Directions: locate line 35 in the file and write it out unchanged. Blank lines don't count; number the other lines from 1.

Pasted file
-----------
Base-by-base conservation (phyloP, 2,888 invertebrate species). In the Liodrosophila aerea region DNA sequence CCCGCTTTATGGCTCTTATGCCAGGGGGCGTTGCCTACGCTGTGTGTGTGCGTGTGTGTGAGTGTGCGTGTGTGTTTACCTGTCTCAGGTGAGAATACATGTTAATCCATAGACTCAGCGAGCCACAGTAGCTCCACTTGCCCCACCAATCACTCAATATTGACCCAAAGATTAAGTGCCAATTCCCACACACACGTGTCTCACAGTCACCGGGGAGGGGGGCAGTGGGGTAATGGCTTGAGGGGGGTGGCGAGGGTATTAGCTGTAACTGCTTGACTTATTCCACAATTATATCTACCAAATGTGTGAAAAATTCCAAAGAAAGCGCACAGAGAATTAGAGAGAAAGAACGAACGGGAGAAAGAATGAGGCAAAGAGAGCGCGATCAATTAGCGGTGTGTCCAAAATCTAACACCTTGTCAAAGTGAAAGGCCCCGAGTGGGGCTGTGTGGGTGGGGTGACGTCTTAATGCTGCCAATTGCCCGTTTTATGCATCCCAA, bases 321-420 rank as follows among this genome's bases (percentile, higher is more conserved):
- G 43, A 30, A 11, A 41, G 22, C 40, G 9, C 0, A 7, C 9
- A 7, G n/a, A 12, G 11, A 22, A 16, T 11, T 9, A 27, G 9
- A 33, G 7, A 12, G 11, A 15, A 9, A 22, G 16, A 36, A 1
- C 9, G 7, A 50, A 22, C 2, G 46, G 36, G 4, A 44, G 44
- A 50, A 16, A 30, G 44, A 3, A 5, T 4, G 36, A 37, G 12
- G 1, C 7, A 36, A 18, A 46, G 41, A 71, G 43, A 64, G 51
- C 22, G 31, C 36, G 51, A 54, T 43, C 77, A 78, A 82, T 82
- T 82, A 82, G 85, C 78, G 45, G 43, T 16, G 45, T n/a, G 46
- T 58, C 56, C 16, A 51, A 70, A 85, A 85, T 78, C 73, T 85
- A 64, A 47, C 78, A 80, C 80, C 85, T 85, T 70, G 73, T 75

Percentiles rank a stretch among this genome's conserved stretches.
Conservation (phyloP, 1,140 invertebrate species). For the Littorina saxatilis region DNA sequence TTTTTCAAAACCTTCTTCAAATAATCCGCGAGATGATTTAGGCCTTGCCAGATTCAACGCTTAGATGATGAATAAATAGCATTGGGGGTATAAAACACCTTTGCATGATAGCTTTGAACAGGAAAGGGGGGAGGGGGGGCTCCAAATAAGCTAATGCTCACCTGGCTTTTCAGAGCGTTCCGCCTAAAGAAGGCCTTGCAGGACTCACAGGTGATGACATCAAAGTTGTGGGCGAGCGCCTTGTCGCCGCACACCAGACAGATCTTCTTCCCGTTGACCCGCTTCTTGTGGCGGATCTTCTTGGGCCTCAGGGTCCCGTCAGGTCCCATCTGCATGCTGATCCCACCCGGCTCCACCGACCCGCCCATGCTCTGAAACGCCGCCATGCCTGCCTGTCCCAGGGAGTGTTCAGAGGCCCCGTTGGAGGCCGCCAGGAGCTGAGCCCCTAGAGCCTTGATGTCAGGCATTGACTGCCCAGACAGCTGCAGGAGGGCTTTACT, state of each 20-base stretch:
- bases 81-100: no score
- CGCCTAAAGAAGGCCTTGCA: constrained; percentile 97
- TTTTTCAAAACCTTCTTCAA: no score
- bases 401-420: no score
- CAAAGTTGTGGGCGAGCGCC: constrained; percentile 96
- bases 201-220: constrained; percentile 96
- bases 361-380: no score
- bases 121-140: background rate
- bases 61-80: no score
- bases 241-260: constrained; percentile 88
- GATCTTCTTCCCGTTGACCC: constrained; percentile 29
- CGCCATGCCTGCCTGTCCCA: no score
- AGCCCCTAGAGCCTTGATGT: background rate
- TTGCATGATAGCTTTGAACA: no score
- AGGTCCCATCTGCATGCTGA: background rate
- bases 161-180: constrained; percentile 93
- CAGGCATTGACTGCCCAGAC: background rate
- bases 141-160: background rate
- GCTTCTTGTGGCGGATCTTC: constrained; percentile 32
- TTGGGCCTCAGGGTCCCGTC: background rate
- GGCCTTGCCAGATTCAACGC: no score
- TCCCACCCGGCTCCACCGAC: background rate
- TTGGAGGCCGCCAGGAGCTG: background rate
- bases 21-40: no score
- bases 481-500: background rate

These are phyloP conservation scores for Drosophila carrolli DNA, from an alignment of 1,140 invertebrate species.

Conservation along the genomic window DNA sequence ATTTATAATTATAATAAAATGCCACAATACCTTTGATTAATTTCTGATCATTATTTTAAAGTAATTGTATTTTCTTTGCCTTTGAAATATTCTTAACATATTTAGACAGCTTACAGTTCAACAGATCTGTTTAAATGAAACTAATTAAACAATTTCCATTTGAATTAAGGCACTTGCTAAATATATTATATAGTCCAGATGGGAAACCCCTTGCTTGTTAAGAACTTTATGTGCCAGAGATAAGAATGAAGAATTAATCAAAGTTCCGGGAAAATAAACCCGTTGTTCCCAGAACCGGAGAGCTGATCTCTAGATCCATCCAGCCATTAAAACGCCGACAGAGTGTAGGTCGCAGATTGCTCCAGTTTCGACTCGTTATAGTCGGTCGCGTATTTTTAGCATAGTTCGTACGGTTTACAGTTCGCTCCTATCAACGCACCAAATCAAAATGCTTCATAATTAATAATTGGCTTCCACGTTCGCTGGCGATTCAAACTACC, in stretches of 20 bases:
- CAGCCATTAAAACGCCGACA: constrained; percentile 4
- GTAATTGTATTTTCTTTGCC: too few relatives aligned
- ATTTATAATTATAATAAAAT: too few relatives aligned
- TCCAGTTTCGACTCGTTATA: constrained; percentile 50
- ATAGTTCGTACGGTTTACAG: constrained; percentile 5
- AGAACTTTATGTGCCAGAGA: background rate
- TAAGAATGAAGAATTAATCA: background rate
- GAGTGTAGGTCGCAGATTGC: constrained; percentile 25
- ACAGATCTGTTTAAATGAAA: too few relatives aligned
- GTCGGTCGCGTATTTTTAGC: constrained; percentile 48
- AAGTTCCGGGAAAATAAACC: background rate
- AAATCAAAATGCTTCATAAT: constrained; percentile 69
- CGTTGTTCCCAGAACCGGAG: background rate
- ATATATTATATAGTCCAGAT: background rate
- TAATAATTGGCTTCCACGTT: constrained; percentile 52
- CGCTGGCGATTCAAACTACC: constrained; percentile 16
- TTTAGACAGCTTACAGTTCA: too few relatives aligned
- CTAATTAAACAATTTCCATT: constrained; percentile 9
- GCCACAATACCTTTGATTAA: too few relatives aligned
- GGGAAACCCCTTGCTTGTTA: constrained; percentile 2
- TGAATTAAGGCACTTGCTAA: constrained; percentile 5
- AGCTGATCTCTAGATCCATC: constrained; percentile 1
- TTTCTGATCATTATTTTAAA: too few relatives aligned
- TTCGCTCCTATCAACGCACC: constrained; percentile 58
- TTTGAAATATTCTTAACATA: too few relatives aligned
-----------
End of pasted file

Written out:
- TCCCACCCGGCTCCACCGAC: background rate